The sort of problems you are experiencing are most likely caused by an add-on.....the best way to determine that is to run Internet Explorer in 'No Add-on' mode: Go to 'Start/All programs/Accessories/System Tools'. In the System Tools menu you will see 'Internet Explorer (No Add-ons)', select that option. Now when you run IE all add-ons will be disabled, if the problem persists we shall have to look elsewhere but if the problem goes away then we have established that at least one of your add-ons is the culprit. The next step would be to identify exactly which one/s....before we go into that, please try the above and report back whether or not the problem went away, we can proceed from there.
November 12, 2008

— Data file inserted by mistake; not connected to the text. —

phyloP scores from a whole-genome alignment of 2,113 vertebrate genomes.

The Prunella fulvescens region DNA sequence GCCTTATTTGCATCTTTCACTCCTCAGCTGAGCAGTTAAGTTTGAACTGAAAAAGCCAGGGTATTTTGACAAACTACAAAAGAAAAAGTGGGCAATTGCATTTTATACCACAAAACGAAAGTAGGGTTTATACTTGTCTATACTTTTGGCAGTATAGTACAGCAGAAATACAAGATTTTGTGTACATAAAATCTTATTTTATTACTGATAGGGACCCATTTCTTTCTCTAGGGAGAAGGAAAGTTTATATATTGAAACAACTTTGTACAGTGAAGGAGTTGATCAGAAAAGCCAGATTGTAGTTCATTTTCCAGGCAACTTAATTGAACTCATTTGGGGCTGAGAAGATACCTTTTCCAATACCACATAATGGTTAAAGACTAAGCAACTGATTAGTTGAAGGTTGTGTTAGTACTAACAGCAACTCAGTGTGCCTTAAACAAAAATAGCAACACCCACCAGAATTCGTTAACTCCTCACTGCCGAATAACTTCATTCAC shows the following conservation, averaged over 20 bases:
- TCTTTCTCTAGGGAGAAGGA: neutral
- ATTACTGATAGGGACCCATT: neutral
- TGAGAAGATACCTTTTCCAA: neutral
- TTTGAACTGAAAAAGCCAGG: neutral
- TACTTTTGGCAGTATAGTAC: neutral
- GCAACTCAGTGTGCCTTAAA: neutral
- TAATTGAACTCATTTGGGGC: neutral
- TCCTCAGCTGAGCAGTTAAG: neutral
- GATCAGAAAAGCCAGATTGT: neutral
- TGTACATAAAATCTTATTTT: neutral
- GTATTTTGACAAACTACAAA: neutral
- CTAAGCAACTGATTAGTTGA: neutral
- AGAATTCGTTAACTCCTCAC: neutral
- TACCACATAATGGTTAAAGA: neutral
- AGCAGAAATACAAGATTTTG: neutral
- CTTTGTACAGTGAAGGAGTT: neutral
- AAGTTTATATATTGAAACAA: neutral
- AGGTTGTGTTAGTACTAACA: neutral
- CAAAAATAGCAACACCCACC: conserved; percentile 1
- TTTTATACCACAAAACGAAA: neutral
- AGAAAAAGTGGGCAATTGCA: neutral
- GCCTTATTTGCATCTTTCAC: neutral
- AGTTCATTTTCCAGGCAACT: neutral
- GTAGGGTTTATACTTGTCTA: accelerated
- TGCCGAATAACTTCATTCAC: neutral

Hey Richard - Well, that really only leaves 2 possibilities I can think of......unless someone else jumps in here with more ideas. The first is that the service through your ISP (HughesNet) is running very slowly and that is causing a break down in communications, so to speak. If you are certain HughesNet is not to blame then that leaves the dreaded 'malware' as the most likely suspect. Can you please advise of your security setup, which programs you have installed for protection against infections and when you last ran a full/thorough scan through them.